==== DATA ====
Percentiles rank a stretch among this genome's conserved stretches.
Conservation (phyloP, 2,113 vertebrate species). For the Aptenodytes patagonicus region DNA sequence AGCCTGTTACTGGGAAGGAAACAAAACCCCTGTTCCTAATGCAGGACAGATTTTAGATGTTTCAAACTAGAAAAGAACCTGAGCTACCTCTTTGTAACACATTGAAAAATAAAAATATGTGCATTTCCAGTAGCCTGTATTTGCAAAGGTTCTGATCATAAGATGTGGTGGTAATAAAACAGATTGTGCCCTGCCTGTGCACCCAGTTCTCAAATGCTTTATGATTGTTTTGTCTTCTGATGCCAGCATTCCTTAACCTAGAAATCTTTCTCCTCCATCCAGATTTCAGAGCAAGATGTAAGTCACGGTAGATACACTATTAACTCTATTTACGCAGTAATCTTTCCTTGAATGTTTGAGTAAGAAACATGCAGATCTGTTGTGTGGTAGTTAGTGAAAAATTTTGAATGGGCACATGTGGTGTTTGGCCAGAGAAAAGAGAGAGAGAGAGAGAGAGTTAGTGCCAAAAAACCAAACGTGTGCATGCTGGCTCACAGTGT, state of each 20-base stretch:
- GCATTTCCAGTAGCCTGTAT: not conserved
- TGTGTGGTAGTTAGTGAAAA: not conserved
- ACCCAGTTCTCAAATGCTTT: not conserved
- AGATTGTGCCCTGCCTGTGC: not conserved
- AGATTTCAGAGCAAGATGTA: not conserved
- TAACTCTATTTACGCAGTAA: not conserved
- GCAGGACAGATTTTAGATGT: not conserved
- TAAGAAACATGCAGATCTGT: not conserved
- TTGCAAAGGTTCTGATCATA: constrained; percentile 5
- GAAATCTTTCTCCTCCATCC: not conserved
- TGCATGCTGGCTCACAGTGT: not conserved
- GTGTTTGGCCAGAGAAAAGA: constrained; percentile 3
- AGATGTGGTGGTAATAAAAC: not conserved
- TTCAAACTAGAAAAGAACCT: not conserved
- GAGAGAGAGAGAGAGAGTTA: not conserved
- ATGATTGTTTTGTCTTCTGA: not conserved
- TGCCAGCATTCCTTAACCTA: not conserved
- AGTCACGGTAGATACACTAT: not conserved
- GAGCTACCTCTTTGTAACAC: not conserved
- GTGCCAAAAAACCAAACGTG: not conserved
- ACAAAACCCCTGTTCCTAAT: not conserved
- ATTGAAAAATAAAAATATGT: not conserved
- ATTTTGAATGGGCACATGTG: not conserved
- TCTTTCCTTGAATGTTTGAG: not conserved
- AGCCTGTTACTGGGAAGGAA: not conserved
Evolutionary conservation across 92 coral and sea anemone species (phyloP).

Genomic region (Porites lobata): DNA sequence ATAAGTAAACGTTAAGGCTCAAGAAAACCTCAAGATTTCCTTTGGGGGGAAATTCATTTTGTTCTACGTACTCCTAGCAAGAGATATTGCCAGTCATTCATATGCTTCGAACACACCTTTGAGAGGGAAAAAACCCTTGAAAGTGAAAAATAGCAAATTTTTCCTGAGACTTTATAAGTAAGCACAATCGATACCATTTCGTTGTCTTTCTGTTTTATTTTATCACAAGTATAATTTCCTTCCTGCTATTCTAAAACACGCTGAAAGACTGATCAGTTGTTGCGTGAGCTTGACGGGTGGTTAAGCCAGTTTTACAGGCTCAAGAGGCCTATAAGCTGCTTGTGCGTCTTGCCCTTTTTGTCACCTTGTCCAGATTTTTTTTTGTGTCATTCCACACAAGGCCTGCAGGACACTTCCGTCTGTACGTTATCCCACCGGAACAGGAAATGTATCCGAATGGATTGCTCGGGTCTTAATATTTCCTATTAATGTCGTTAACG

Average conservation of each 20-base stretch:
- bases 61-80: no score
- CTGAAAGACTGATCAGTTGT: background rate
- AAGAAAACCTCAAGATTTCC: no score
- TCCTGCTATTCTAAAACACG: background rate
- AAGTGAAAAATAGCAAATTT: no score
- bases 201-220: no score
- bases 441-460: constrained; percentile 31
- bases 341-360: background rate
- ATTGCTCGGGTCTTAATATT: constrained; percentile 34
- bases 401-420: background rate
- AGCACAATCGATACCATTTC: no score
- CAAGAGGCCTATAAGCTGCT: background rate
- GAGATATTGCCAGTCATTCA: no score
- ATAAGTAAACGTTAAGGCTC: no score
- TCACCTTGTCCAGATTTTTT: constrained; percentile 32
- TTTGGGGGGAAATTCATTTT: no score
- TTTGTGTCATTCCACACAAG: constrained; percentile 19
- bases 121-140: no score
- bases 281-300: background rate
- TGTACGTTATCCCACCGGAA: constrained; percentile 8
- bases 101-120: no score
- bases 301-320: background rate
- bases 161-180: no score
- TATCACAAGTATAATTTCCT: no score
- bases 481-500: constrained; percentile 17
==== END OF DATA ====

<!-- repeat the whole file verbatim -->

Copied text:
Percentiles rank a stretch among this genome's conserved stretches.
Conservation (phyloP, 2,113 vertebrate species). For the Aptenodytes patagonicus region DNA sequence AGCCTGTTACTGGGAAGGAAACAAAACCCCTGTTCCTAATGCAGGACAGATTTTAGATGTTTCAAACTAGAAAAGAACCTGAGCTACCTCTTTGTAACACATTGAAAAATAAAAATATGTGCATTTCCAGTAGCCTGTATTTGCAAAGGTTCTGATCATAAGATGTGGTGGTAATAAAACAGATTGTGCCCTGCCTGTGCACCCAGTTCTCAAATGCTTTATGATTGTTTTGTCTTCTGATGCCAGCATTCCTTAACCTAGAAATCTTTCTCCTCCATCCAGATTTCAGAGCAAGATGTAAGTCACGGTAGATACACTATTAACTCTATTTACGCAGTAATCTTTCCTTGAATGTTTGAGTAAGAAACATGCAGATCTGTTGTGTGGTAGTTAGTGAAAAATTTTGAATGGGCACATGTGGTGTTTGGCCAGAGAAAAGAGAGAGAGAGAGAGAGAGTTAGTGCCAAAAAACCAAACGTGTGCATGCTGGCTCACAGTGT, state of each 20-base stretch:
- GCATTTCCAGTAGCCTGTAT: not conserved
- TGTGTGGTAGTTAGTGAAAA: not conserved
- ACCCAGTTCTCAAATGCTTT: not conserved
- AGATTGTGCCCTGCCTGTGC: not conserved
- AGATTTCAGAGCAAGATGTA: not conserved
- TAACTCTATTTACGCAGTAA: not conserved
- GCAGGACAGATTTTAGATGT: not conserved
- TAAGAAACATGCAGATCTGT: not conserved
- TTGCAAAGGTTCTGATCATA: constrained; percentile 5
- GAAATCTTTCTCCTCCATCC: not conserved
- TGCATGCTGGCTCACAGTGT: not conserved
- GTGTTTGGCCAGAGAAAAGA: constrained; percentile 3
- AGATGTGGTGGTAATAAAAC: not conserved
- TTCAAACTAGAAAAGAACCT: not conserved
- GAGAGAGAGAGAGAGAGTTA: not conserved
- ATGATTGTTTTGTCTTCTGA: not conserved
- TGCCAGCATTCCTTAACCTA: not conserved
- AGTCACGGTAGATACACTAT: not conserved
- GAGCTACCTCTTTGTAACAC: not conserved
- GTGCCAAAAAACCAAACGTG: not conserved
- ACAAAACCCCTGTTCCTAAT: not conserved
- ATTGAAAAATAAAAATATGT: not conserved
- ATTTTGAATGGGCACATGTG: not conserved
- TCTTTCCTTGAATGTTTGAG: not conserved
- AGCCTGTTACTGGGAAGGAA: not conserved
Evolutionary conservation across 92 coral and sea anemone species (phyloP).

Genomic region (Porites lobata): DNA sequence ATAAGTAAACGTTAAGGCTCAAGAAAACCTCAAGATTTCCTTTGGGGGGAAATTCATTTTGTTCTACGTACTCCTAGCAAGAGATATTGCCAGTCATTCATATGCTTCGAACACACCTTTGAGAGGGAAAAAACCCTTGAAAGTGAAAAATAGCAAATTTTTCCTGAGACTTTATAAGTAAGCACAATCGATACCATTTCGTTGTCTTTCTGTTTTATTTTATCACAAGTATAATTTCCTTCCTGCTATTCTAAAACACGCTGAAAGACTGATCAGTTGTTGCGTGAGCTTGACGGGTGGTTAAGCCAGTTTTACAGGCTCAAGAGGCCTATAAGCTGCTTGTGCGTCTTGCCCTTTTTGTCACCTTGTCCAGATTTTTTTTTGTGTCATTCCACACAAGGCCTGCAGGACACTTCCGTCTGTACGTTATCCCACCGGAACAGGAAATGTATCCGAATGGATTGCTCGGGTCTTAATATTTCCTATTAATGTCGTTAACG

Average conservation of each 20-base stretch:
- bases 61-80: no score
- CTGAAAGACTGATCAGTTGT: background rate
- AAGAAAACCTCAAGATTTCC: no score
- TCCTGCTATTCTAAAACACG: background rate
- AAGTGAAAAATAGCAAATTT: no score
- bases 201-220: no score
- bases 441-460: constrained; percentile 31
- bases 341-360: background rate
- ATTGCTCGGGTCTTAATATT: constrained; percentile 34
- bases 401-420: background rate
- AGCACAATCGATACCATTTC: no score
- CAAGAGGCCTATAAGCTGCT: background rate
- GAGATATTGCCAGTCATTCA: no score
- ATAAGTAAACGTTAAGGCTC: no score
- TCACCTTGTCCAGATTTTTT: constrained; percentile 32
- TTTGGGGGGAAATTCATTTT: no score
- TTTGTGTCATTCCACACAAG: constrained; percentile 19
- bases 121-140: no score
- bases 281-300: background rate
- TGTACGTTATCCCACCGGAA: constrained; percentile 8
- bases 101-120: no score
- bases 301-320: background rate
- bases 161-180: no score
- TATCACAAGTATAATTTCCT: no score
- bases 481-500: constrained; percentile 17